ULI Washington hosted a regional forum, Emerging Trends 2021: Transforming the DMV, in February 2021, and more than 400 people connected online to hear leaders and development visionaries share insights into the regional economic outlook.
PwC’s Byron Carlock, U.S. Real Estate Practice Leader, kicked off the event with highlights from ULI/PwC’s Emerging Trends in Real Estate 2021 report. Now in its 42nd year, this comprehensive forecast covers real estate and development trends, real estate finance and capital markets, property sectors, metropolitan areas, and other real estate issues in the US and Canada. Carlock’s keynote address focused on how national trends identified in the new report will impact the region.
In her keynote in the opening session, Amy Liu, Brookings Institution’s Vice President and Director, Metropolitan Policy Program discussed how the regional real estate sector should use this moment to address long standing inequities and looming risks like climate change. “It’s time for a reset,” said Liu. “Thanks to the assets that our region has, we will bounce back from the pandemic. But we should use this moment to build back better with high-quality jobs, wealth creation opportunities, and the advancement of racial inclusion.”
A panel on racial equity brought together banking, nonprofit and developer leaders to share their insights on how to overcome stark racial disparities that have resulted from structural racism in real estate and land use. “The real estate industry has overlooked the intrinsic value of disinvested neighborhoods, and our approach needs to change,” said Jair Lynch, President & CEO of Jair Lynch Real Estate Partners. “Long-time residents need to see themselves as part of the redevelopment of their neighborhoods. Developers must help longtime residents stay in their homes.” Panelists discussed tax increases that detrimentally impact redeveloping neighborhoods, tax credits, renter assistance, food deserts, and how to increase financial and investment literacy.
– A Positive Recovery: Despite the COVID-19 pandemic’s impact on the market, with sinking rental rates, struggling retail and office vacancy, visionaries spoke of the many positive signs of an impending recovery. The District had the nation’s fourth highest level of investment sales last year.
– A Timeframe for Recovery: How long will recovery take? Carlock predicted that it will take up to four years to work through the region’s office sublease inventory and for its convention-dependent hospitality sector to bounce back. The multifamily sector faces a 7 percent average decline in rental rates and a likely oversupply of urban luxury product, while many renters have sought out lower-density and more spacious apartments in the suburbs. The housing sector faces a dire need to provide more affordable housing for essential workers and more missing-middle housing.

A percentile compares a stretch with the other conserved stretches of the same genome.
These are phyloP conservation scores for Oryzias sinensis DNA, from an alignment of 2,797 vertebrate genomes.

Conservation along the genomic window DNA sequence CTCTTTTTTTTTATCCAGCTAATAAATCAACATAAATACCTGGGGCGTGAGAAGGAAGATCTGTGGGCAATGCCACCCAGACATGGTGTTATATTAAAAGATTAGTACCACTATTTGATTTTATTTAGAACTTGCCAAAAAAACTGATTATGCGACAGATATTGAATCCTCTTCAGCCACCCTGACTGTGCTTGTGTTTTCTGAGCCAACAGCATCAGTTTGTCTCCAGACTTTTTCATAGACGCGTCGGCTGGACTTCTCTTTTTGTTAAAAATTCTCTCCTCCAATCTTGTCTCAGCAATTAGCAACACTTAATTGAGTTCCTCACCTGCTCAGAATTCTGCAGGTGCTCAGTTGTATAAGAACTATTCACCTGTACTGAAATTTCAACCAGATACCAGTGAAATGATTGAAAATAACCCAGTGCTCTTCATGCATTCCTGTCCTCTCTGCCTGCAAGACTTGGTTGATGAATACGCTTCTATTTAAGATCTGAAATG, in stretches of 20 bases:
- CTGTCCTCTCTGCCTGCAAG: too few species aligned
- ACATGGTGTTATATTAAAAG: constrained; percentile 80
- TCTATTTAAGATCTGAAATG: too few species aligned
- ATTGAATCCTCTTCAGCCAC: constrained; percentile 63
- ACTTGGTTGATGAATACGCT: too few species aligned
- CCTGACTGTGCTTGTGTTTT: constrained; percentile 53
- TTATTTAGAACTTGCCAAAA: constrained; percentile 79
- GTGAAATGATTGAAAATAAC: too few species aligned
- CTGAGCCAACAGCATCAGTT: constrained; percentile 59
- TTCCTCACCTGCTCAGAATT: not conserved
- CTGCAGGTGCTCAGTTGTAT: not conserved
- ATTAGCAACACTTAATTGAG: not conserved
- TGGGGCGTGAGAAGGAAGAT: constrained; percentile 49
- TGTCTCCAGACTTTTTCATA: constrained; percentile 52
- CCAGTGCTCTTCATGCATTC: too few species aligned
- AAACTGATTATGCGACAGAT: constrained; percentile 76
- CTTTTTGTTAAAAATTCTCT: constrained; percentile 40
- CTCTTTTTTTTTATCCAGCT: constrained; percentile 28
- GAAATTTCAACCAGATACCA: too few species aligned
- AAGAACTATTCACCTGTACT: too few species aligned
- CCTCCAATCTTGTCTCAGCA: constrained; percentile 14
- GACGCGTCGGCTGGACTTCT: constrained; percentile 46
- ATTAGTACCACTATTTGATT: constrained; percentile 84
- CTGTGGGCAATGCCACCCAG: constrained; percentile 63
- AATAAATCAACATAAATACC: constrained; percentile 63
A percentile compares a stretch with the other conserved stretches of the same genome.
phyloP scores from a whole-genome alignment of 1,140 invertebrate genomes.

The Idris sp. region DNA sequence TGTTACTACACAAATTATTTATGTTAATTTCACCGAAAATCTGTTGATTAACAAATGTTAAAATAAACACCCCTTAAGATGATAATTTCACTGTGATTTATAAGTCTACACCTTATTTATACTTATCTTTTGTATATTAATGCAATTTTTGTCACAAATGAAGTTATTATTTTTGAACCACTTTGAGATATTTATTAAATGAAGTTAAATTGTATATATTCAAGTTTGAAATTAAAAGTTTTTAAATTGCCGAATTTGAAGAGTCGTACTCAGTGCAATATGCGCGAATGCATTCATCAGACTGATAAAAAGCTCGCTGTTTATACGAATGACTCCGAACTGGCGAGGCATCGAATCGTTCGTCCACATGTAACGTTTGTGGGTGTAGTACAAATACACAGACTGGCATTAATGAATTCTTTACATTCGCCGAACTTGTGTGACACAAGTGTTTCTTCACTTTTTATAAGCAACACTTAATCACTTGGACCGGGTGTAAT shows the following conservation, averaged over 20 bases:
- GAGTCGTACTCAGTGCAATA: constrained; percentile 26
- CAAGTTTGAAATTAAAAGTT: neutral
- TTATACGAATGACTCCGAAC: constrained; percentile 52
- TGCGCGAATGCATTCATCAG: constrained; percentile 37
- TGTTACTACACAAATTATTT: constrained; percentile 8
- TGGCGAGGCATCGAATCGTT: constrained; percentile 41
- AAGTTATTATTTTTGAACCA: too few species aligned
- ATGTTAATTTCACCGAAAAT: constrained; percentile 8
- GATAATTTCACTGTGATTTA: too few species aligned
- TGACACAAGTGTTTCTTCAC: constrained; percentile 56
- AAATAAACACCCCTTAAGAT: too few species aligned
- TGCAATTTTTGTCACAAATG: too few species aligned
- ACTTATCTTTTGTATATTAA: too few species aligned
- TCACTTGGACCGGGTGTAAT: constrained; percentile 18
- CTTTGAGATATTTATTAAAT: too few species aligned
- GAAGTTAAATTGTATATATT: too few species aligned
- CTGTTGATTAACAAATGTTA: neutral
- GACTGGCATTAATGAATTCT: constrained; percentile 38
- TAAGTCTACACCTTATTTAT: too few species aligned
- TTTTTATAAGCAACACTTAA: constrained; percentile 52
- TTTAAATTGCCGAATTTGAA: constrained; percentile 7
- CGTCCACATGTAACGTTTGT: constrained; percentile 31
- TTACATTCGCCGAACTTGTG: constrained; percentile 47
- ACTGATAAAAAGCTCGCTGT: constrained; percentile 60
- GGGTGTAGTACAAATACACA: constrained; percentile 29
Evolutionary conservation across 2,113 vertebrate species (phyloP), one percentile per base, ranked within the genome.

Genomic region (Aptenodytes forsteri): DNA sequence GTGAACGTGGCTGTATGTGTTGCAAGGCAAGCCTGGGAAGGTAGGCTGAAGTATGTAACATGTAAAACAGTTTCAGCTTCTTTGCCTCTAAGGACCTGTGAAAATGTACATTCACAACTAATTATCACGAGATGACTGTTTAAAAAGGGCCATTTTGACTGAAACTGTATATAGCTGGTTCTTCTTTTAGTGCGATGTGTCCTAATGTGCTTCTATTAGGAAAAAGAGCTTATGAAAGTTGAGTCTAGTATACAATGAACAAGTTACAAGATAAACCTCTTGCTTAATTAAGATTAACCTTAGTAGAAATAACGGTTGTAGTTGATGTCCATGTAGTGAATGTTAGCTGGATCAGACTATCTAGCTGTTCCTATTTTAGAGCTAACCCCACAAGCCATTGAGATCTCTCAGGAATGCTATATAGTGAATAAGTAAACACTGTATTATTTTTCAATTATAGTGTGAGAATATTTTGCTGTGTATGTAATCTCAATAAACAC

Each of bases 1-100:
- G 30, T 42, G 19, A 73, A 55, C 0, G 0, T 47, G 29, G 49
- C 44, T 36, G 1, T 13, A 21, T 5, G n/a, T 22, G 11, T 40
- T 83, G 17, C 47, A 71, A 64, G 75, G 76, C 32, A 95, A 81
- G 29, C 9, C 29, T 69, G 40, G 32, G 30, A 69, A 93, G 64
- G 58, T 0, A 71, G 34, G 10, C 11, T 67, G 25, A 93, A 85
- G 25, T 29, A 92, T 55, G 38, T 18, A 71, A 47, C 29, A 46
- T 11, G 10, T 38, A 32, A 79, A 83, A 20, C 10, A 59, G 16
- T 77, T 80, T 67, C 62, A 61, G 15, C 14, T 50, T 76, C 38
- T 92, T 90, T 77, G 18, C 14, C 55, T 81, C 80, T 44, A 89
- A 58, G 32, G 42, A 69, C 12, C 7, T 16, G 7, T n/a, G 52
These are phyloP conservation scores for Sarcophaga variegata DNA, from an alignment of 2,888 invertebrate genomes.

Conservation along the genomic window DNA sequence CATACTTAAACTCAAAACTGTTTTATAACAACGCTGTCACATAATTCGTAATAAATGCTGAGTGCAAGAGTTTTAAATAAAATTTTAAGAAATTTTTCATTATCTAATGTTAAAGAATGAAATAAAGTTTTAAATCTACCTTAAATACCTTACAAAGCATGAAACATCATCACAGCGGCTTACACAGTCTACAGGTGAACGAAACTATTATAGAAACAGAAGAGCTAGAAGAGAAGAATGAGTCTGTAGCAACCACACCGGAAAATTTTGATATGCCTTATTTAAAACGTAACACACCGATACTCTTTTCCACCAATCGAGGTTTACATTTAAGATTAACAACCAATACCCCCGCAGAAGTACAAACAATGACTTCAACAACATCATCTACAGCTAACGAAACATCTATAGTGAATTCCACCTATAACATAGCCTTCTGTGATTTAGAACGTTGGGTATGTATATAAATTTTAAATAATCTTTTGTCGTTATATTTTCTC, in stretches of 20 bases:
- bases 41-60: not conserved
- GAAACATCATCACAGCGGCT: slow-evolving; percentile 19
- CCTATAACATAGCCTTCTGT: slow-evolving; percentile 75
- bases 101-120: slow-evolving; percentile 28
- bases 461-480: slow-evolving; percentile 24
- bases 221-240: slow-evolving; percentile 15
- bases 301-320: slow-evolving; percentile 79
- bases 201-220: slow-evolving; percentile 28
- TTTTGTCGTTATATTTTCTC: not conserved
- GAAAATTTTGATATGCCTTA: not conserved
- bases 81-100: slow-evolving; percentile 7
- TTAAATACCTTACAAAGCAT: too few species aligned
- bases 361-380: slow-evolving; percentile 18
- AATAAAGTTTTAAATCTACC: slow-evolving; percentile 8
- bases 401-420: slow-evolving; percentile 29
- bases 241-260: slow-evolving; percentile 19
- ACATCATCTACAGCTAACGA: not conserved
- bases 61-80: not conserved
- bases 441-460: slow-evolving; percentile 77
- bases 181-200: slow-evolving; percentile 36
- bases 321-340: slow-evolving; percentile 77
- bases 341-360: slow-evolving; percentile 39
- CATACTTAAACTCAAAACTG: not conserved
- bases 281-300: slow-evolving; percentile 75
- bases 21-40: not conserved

–Think Big Picture: Strategic goals like job density can result in many benefits: creating vibrant communities to attract jobs and workers, while helping to achieve racial equity (since workers of color are less likely to own cars). Job density is also good for the environment, creating efficiency in land and energy usage.
– Think in Mixed-Use: Neighborhoods with a mix of housing and retail fared better during the pandemic, making the case for additional housing in previously office-centric neighborhoods throughout the region. Similarly, retail continues to grow in mixed-use neighborhoods.
– On Restaurants: Restaurants were the region’s second largest regional employer before the pandemic, and they were 96 percent independently owned and operated. More than 150 have closed in the last year, and many are rethinking their model.
–Population Change: The report highlighted projections in population change in comparison to other major markets. The District and Maryland suburbs are slated to increase population by half a percentage point in five years (.4% in Maryland suburbans), and both see 1.5% employment growth; the Northern Virginia suburbs are expected to see 1% population growth and 2.5% employment growth in the same period.
–Racial Equity & Financial Literacy: More than 100 million Americans lack financial or investment literacy, contributing to as much as 40 percent wealth gap at retirement.
Dive deeper into these topics with recordings of each session and the full reports, which are linked below.
Emerging Trends 2021: Transforming the DMV
Matt Kelly, CEO, JBG Smith
Amy Liu, Vice President, and Director, Metropolitan Policy Program, Brookings Institution
(Moderator) Willy Walker, Chairman and CEO, Walker & Dunlop
Anthony Williams, CEO, Federal City Council
Racial Equity & Real Estate
Cerita Battles, Managing Director, Affordable Lending, JPMorgan Chase
Cedric Bobo, Co-Founder, Project Destined
Jair Lynch, President & CEO, Jair Lynch Real Estate Partners
(Moderator) Adam Weers, Principal, Trammell Crow
Transforming the Retail Landscape
(Moderator) Heather Arnold, Managing Director, Streetsense
Kathy Bonnafe, CEO, Combined Creative
Kathy Hollinger, President & CEO, Restaurant Assoc. of Metropolitan Washington
Jodie McLean, CEO, EDENS